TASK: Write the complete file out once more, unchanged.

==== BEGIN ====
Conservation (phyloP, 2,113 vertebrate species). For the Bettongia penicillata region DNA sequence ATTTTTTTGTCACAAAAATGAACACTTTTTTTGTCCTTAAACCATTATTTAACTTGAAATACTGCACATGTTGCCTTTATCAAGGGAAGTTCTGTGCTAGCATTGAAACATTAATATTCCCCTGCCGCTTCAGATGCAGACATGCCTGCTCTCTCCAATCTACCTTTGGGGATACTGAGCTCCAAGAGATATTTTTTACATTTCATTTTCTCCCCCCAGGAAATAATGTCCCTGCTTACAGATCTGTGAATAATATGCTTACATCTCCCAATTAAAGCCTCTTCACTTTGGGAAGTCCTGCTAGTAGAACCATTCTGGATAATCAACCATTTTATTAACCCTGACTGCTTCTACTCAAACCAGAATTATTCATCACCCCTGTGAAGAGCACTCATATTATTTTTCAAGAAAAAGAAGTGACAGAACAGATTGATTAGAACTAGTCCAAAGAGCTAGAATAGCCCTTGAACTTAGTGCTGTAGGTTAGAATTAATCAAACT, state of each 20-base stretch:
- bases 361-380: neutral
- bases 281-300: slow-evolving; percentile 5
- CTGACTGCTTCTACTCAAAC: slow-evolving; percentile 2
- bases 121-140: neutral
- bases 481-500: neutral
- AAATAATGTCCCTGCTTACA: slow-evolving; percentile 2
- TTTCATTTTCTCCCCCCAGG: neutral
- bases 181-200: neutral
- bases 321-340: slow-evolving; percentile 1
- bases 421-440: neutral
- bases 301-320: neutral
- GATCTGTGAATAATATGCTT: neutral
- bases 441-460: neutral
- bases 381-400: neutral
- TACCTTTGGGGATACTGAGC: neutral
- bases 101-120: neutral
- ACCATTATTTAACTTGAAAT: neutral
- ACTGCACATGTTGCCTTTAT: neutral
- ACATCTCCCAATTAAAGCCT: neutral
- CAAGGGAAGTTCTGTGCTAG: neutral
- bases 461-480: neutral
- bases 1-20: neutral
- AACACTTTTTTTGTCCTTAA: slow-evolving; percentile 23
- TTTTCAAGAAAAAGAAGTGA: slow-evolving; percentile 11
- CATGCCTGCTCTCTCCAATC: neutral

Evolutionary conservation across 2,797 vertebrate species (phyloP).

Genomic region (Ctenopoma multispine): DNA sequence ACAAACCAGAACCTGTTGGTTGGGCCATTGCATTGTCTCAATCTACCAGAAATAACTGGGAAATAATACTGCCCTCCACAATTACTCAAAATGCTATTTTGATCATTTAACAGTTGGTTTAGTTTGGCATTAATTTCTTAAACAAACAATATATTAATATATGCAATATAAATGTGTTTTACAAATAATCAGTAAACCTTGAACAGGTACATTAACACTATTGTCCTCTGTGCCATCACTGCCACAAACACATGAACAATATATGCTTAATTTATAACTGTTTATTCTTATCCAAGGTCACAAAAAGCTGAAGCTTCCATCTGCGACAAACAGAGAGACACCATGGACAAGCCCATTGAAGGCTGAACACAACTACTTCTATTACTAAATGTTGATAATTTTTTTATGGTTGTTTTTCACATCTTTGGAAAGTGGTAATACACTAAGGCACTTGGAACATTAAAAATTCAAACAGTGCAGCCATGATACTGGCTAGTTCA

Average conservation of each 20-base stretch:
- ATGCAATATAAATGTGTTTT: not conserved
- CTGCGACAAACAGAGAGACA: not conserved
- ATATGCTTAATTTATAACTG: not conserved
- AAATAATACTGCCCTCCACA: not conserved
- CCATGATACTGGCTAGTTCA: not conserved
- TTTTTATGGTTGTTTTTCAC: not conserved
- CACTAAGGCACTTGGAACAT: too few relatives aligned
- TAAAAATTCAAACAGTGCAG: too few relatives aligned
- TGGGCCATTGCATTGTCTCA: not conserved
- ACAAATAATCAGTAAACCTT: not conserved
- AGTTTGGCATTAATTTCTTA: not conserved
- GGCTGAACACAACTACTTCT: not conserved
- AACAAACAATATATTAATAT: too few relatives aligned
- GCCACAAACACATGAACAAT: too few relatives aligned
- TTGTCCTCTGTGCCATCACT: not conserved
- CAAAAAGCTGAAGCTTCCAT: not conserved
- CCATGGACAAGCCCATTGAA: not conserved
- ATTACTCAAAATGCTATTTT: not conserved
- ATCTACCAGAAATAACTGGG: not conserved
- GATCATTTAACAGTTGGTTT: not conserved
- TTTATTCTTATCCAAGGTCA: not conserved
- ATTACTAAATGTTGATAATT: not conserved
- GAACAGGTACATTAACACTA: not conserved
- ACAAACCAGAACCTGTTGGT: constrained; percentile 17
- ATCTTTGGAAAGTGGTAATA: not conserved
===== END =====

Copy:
Conservation (phyloP, 2,113 vertebrate species). For the Bettongia penicillata region DNA sequence ATTTTTTTGTCACAAAAATGAACACTTTTTTTGTCCTTAAACCATTATTTAACTTGAAATACTGCACATGTTGCCTTTATCAAGGGAAGTTCTGTGCTAGCATTGAAACATTAATATTCCCCTGCCGCTTCAGATGCAGACATGCCTGCTCTCTCCAATCTACCTTTGGGGATACTGAGCTCCAAGAGATATTTTTTACATTTCATTTTCTCCCCCCAGGAAATAATGTCCCTGCTTACAGATCTGTGAATAATATGCTTACATCTCCCAATTAAAGCCTCTTCACTTTGGGAAGTCCTGCTAGTAGAACCATTCTGGATAATCAACCATTTTATTAACCCTGACTGCTTCTACTCAAACCAGAATTATTCATCACCCCTGTGAAGAGCACTCATATTATTTTTCAAGAAAAAGAAGTGACAGAACAGATTGATTAGAACTAGTCCAAAGAGCTAGAATAGCCCTTGAACTTAGTGCTGTAGGTTAGAATTAATCAAACT, state of each 20-base stretch:
- bases 361-380: neutral
- bases 281-300: slow-evolving; percentile 5
- CTGACTGCTTCTACTCAAAC: slow-evolving; percentile 2
- bases 121-140: neutral
- bases 481-500: neutral
- AAATAATGTCCCTGCTTACA: slow-evolving; percentile 2
- TTTCATTTTCTCCCCCCAGG: neutral
- bases 181-200: neutral
- bases 321-340: slow-evolving; percentile 1
- bases 421-440: neutral
- bases 301-320: neutral
- GATCTGTGAATAATATGCTT: neutral
- bases 441-460: neutral
- bases 381-400: neutral
- TACCTTTGGGGATACTGAGC: neutral
- bases 101-120: neutral
- ACCATTATTTAACTTGAAAT: neutral
- ACTGCACATGTTGCCTTTAT: neutral
- ACATCTCCCAATTAAAGCCT: neutral
- CAAGGGAAGTTCTGTGCTAG: neutral
- bases 461-480: neutral
- bases 1-20: neutral
- AACACTTTTTTTGTCCTTAA: slow-evolving; percentile 23
- TTTTCAAGAAAAAGAAGTGA: slow-evolving; percentile 11
- CATGCCTGCTCTCTCCAATC: neutral

Evolutionary conservation across 2,797 vertebrate species (phyloP).

Genomic region (Ctenopoma multispine): DNA sequence ACAAACCAGAACCTGTTGGTTGGGCCATTGCATTGTCTCAATCTACCAGAAATAACTGGGAAATAATACTGCCCTCCACAATTACTCAAAATGCTATTTTGATCATTTAACAGTTGGTTTAGTTTGGCATTAATTTCTTAAACAAACAATATATTAATATATGCAATATAAATGTGTTTTACAAATAATCAGTAAACCTTGAACAGGTACATTAACACTATTGTCCTCTGTGCCATCACTGCCACAAACACATGAACAATATATGCTTAATTTATAACTGTTTATTCTTATCCAAGGTCACAAAAAGCTGAAGCTTCCATCTGCGACAAACAGAGAGACACCATGGACAAGCCCATTGAAGGCTGAACACAACTACTTCTATTACTAAATGTTGATAATTTTTTTATGGTTGTTTTTCACATCTTTGGAAAGTGGTAATACACTAAGGCACTTGGAACATTAAAAATTCAAACAGTGCAGCCATGATACTGGCTAGTTCA

Average conservation of each 20-base stretch:
- ATGCAATATAAATGTGTTTT: not conserved
- CTGCGACAAACAGAGAGACA: not conserved
- ATATGCTTAATTTATAACTG: not conserved
- AAATAATACTGCCCTCCACA: not conserved
- CCATGATACTGGCTAGTTCA: not conserved
- TTTTTATGGTTGTTTTTCAC: not conserved
- CACTAAGGCACTTGGAACAT: too few relatives aligned
- TAAAAATTCAAACAGTGCAG: too few relatives aligned
- TGGGCCATTGCATTGTCTCA: not conserved
- ACAAATAATCAGTAAACCTT: not conserved
- AGTTTGGCATTAATTTCTTA: not conserved
- GGCTGAACACAACTACTTCT: not conserved
- AACAAACAATATATTAATAT: too few relatives aligned
- GCCACAAACACATGAACAAT: too few relatives aligned
- TTGTCCTCTGTGCCATCACT: not conserved
- CAAAAAGCTGAAGCTTCCAT: not conserved
- CCATGGACAAGCCCATTGAA: not conserved
- ATTACTCAAAATGCTATTTT: not conserved
- ATCTACCAGAAATAACTGGG: not conserved
- GATCATTTAACAGTTGGTTT: not conserved
- TTTATTCTTATCCAAGGTCA: not conserved
- ATTACTAAATGTTGATAATT: not conserved
- GAACAGGTACATTAACACTA: not conserved
- ACAAACCAGAACCTGTTGGT: constrained; percentile 17
- ATCTTTGGAAAGTGGTAATA: not conserved